It has spent the last eight years travelling the world but now Will Alsop's famous model of Barnsley as a walled Tuscan hill town has come home. Lizzie Murphy reports.
WHEN architect Will Alsop unveiled his vision for a "walled Tuscan hill town", there was more than a little scepticism about his plan.
The idea of Barnsley being redeveloped into a Mediterranean village, incorporating a "living wall" of buildings around the town centre, was not one with which many people could identify.
The model of Alsop's aspirational masterplan, which measures four metres by three metres, was commissioned by Yorkshire Forward, produced by Amodels and unveiled at the Venice Architecture Biennale in 2002.
Since then, it has featured in architectural exhibitions across the globe. Its longest spell was at The Museum of Civilisation, in Quebec City, Toronto, where it resided for a year.
It has now returned to Barnsley where it will be showcased at the Gateway Plaza scheme, which forms part of the masterplan's "living wall" on the main route into Barnsley.
Barnsley Council used the plan to develop a strategic development framework which aims to create a thriving 21st-century market town over more than 30 years.
Since it was launched, a number of projects have been completed by the town's redevelopment agency, Remaking Barnsley, including the transport interchange, Digital Media Centre, the Civic and Westgate, with the final elements of Gateway Plaza nearing completion.
In total, more than 380m is being invested into the town, including 211m by the private sector.
Gateway Plaza, which is being developed by Quest Property and Landmark Development Projects, includes a 96,000 sq ft office building, 548-space car park, NHS health centre, hotel and restaurant.
Matthew Stephens, development manager for Quest Property, said: "Our scheme architects, Axis Architecture, drew inspiration from the coloured boxes of light within the
model and this is reflected in the large, coloured panes of glass we have incorporated into the offices element of Gateway Plaza."
Will Alsop added: "It is good to see that Barnsley is now in the regeneration process and I hope the quality of a Tuscan life will be seen to emerge for the inhabitants."
The masterplan unravelled a little when Barnsley's 200m market development, described by the council as the "cornerstone" of its regeneration, was delayed after difficulties with raising development finance. The retail element of the Civic scheme was also put on hold.
There have also been occupancy issues at some of the schemes because of the recession. But the town's regeneration chiefs remain convinced that Barnsley will prove its critics wrong.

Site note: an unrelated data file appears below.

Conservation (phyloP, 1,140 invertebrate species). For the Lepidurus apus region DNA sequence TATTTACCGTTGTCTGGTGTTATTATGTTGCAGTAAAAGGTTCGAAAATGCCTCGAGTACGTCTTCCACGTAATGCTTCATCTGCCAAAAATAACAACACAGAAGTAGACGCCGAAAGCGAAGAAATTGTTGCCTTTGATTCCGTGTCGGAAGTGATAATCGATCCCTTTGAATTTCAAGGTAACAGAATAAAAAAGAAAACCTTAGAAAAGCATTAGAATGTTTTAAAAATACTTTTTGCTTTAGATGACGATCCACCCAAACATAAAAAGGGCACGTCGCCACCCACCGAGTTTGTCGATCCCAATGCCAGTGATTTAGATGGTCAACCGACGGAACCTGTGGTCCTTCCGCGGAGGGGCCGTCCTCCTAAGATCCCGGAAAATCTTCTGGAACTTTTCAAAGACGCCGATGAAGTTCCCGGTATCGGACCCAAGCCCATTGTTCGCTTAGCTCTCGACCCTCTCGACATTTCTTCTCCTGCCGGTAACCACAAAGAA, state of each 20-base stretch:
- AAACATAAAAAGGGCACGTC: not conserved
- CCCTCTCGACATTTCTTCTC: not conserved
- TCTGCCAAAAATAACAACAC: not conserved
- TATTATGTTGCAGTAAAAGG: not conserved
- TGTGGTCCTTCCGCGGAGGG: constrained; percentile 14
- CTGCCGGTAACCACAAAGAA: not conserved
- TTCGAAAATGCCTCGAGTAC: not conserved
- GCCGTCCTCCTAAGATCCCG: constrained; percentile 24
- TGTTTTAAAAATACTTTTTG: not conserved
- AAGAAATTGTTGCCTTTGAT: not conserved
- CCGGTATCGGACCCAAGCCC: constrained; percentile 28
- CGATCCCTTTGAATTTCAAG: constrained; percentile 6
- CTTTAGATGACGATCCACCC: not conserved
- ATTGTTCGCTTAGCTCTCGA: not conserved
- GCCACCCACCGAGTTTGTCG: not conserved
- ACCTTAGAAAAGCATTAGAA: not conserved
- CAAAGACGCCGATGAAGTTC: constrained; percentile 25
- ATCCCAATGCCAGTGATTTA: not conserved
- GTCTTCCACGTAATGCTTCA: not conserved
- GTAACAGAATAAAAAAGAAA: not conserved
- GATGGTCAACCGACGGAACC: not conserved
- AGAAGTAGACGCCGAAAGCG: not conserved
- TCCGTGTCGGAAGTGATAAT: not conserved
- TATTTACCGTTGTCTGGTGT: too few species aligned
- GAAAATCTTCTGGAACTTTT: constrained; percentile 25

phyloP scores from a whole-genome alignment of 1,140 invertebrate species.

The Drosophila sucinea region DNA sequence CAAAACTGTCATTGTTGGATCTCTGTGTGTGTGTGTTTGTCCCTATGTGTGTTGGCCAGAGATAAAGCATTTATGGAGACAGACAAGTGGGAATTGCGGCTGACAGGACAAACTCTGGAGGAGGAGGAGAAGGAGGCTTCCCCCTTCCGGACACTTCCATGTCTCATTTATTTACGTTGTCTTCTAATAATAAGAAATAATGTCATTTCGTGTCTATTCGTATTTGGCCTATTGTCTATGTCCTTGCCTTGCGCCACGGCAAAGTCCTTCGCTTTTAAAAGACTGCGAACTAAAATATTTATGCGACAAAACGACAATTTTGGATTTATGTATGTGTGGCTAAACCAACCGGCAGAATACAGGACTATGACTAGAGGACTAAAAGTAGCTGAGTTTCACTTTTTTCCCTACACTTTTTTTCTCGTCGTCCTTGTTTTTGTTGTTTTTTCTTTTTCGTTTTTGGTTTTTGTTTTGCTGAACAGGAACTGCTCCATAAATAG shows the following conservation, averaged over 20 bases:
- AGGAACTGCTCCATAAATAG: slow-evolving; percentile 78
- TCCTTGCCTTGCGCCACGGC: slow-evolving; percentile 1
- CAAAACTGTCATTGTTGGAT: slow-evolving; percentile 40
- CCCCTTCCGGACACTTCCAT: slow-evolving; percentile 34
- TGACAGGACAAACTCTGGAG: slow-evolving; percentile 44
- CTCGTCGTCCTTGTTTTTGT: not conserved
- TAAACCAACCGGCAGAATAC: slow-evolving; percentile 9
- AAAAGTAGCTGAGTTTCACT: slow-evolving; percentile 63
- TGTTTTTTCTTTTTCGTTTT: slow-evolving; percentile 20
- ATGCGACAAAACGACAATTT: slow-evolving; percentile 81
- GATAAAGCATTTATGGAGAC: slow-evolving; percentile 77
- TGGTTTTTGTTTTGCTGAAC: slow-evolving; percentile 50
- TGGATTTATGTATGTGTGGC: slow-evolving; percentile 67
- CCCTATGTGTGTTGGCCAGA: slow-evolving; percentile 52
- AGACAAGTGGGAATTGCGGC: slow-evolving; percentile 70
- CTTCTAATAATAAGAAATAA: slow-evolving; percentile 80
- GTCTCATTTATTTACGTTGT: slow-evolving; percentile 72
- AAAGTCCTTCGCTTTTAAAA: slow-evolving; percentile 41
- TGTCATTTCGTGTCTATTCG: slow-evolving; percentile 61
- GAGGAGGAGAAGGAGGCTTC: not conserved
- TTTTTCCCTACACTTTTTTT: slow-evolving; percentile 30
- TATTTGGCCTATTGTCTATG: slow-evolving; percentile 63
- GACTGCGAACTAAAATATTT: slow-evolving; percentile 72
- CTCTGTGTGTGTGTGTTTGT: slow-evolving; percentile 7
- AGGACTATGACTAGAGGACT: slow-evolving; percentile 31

Chris Wyatt, manager of Remaking Barnsley, said: "If you are looking at 30 years worth of development, we have done 10 years of that very quickly. There has been a real change but we are still working flat out to deliver the Barnsley markets scheme because that is a key driver for changing the aspirations of Barnsley.
"Every town has a way to go in regeneration terms, but the direction of travel for Barnsley is positive. There is a much greater dependency on a mixed economy and an increase in entrepreneurial activity."
He added: "I don't regret Will Alsop describing his vision for Barnsley as a walled Tuscan hill town because it's about changing people's perceptions of the place. I was at Gateway Plaza looking out over the town, thinking 'I know what he meant'.
"Some of the things he thought of are difficult to perceive, like the living wall around the town. We might not be constructing a living wall but we have tried to develop within the boundary that Alsop set out in his master plan."
The model of the masterplan is available for public viewing Monday to Friday between 10am-4pm at Gateway Plaza.
Coun John Parkinson, Mayor of Barnsley, said: "To be able to view Alsop's model within a development that has been inspired by his original masterplan is poignant and demonstrates the success of regeneration models in bringing about change."
Barnsley regeneration timeline
2006: 9.5m Westgate civic offices house Barnsley Council's office-based staff.
2007: The former Queen's Hotel was converted into offices by Raley's Solicitors.
Barnsley's 24m Transport Interchange combines bus, rail, coach and taxi travel in a single new complex. The 9.7m Digital Media Centre has 75 separate business units ranging from one- or two-person workpods through to larger offices.
2009: The 15m Civic and Mandela Gardens includes an exhibition area and event centre. Town Hall Gardens improved the garden frontage of the Town Hall.
2010: The 34m mixed-use Gateway Plaza development includes offices, shops, underground parking, apartments, hotel and leisure facilities.
On hold: The Barnsley Markets project is the largest single regeneration project ever undertaken in the borough with over one million square feet of new buildings. In addition to a new purpose-built home for the town's famous markets, it will also include restaurants, a new department store, cinema, shops and apartments. The retail element of the Civic is also on hold.